Why Are World Cup Fans Cheering for 'All Whites'?

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In Sunday World Cup action, the unheralded New Zealand team—ranked 78th in the world—held heavily favored Italy to a 1-1 tie, a result that the Azzuri were lucky to escape with. While watching the match, I did a double-take when television shots of the crowd picked up signs reading "All Whites." It took a moment or two to compute that the Kiwi soccer team wears all white uniforms—to distinguish themselves I suppose from their far more renowned compatriots, the black-clad rugby squad universally known as the "All Blacks"—and that the signs were being waved by New Zealand supporters in reference to their team. But it certainly seemed like a geopolitically tone deaf way of proclaiming their allegiance in that setting. Or is that very insensitivity to history itself something of a sign of progress?

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Henry D. Fetter is the author of Taking on the Yankees: Winning and Losing in the Business of Baseball and has written widely about the business and politics of sports. More

Henry D. Fetter is the author of Taking on the Yankees: Winning and Losing in the Business of Baseball (WW Norton). He has written about the business and politics of sports, the American left, Jewish and Israeli history, and legal affairs for publications including the New York Times, Wall Street Journal, the Times Literary Supplement, the Journal of Sport History, Israel Affairs, The Public Interest, American Communist History, The National Pastime, and the Encyclopedia of American Jewish History, and his work has appeared in several baseball history anthologies.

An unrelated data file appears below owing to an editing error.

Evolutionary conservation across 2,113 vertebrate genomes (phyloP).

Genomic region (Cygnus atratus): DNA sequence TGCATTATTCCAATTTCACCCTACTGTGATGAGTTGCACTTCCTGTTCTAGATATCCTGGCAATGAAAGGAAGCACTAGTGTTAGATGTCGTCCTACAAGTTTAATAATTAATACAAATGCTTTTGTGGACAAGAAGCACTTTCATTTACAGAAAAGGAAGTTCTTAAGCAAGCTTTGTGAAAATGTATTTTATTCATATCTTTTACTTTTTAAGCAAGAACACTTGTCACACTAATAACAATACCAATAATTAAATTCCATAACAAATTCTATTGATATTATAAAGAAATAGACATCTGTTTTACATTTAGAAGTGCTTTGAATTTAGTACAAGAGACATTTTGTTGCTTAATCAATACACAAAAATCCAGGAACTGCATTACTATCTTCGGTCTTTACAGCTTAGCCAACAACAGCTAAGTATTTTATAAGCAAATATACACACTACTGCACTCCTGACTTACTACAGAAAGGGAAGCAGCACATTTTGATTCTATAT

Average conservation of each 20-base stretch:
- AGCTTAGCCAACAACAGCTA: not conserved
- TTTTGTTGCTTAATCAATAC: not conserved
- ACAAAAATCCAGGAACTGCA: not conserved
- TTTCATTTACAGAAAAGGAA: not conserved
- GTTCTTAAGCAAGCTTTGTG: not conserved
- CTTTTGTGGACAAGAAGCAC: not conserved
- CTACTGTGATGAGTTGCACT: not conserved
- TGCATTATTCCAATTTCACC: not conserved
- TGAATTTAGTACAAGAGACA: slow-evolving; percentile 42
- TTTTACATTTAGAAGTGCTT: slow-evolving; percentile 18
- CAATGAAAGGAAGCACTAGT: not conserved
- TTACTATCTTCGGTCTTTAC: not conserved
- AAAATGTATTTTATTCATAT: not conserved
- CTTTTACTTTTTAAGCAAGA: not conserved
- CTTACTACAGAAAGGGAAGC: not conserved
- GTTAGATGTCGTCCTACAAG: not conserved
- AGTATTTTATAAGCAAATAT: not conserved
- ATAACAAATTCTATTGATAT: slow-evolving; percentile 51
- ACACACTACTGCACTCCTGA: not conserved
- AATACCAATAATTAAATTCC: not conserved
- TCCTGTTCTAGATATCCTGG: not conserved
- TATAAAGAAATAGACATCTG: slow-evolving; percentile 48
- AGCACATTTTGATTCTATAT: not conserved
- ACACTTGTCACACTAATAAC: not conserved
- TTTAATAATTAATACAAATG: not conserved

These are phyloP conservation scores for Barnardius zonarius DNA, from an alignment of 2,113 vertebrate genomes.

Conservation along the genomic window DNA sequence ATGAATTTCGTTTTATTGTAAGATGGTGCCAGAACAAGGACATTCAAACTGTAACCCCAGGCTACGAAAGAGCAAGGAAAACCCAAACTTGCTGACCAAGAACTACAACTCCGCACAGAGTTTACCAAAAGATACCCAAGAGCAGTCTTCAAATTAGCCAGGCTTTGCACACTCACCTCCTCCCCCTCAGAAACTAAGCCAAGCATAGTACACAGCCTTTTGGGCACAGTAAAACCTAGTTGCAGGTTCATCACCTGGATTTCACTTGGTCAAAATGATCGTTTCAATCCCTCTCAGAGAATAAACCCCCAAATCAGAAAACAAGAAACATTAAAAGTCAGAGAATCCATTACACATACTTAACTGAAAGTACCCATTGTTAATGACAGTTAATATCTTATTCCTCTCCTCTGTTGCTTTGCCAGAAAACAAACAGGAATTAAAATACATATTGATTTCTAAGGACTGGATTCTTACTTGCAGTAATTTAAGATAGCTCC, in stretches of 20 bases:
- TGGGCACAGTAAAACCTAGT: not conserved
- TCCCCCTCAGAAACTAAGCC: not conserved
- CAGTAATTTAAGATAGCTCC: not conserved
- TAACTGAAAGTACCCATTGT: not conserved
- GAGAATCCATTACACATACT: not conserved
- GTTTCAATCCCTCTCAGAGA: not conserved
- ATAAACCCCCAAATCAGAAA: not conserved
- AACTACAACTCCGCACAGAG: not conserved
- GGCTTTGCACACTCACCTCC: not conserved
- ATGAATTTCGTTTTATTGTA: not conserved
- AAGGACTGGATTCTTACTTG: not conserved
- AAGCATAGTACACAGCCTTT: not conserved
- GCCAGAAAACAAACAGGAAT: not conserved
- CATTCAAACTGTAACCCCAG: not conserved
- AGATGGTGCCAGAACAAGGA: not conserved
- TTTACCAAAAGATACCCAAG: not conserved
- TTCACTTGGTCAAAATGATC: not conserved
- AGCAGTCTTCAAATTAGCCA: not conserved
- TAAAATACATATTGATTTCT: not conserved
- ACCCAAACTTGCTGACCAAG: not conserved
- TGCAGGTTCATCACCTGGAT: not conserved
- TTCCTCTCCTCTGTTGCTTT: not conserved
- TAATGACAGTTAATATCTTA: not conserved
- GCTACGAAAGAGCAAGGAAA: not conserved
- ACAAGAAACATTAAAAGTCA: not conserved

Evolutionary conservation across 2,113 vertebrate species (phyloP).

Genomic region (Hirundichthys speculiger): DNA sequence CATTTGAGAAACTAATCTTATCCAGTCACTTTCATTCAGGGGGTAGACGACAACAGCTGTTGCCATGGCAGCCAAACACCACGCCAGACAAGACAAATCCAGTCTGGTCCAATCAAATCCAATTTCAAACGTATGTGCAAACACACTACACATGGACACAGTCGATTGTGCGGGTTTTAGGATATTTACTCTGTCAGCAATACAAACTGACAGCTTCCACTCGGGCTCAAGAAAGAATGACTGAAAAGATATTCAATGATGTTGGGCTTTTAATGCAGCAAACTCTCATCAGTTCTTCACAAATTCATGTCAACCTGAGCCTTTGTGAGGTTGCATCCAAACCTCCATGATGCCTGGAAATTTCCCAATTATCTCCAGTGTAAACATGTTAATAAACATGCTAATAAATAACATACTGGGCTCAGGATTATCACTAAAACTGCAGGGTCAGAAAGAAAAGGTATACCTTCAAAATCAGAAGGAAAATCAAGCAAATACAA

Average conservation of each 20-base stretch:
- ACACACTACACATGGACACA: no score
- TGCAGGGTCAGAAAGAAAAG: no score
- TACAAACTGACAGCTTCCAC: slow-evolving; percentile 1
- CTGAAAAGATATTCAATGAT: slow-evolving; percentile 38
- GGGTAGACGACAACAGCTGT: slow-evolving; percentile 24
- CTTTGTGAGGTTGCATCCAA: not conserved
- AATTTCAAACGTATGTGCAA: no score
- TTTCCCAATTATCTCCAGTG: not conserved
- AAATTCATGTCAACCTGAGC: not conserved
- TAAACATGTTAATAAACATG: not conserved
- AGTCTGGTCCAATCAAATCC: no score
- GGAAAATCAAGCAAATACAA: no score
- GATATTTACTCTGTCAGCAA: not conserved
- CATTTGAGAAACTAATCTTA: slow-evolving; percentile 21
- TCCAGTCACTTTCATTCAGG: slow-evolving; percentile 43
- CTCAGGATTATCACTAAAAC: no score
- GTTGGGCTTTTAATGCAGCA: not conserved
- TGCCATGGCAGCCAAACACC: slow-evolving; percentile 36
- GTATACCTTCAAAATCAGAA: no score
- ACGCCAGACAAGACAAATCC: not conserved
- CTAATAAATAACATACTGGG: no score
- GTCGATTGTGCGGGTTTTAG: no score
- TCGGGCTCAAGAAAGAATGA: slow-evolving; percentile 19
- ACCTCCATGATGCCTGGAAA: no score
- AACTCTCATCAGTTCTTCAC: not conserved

His article "Revising the Revisionists: Walter O' Malley, Robert Moses and the End of the Brooklyn Dodgers" was awarded the Kerr History Prize for the best article published in 2008 in the journal New York History; an earlier version of that article was presented at the Columbia University symposium "Robert Moses: New Perspectives on the Master Builder" (March 2007) and received a McFarland-SABR Baseball Research Award. He is the recipient of research grants from the Society for American Baseball Research and the Harry S. Truman Library Institute.

Fetter is a graduate of Harvard Law School and also holds degrees in history from Harvard College and the University of California, Berkeley. A native New Yorker, he attended his first major league baseball game at Brooklyn's Ebbets Field on Memorial Day 1955 and some years later followed the Dodgers to Los Angeles where he has practiced business and entertainment litigation for the past 30 years.
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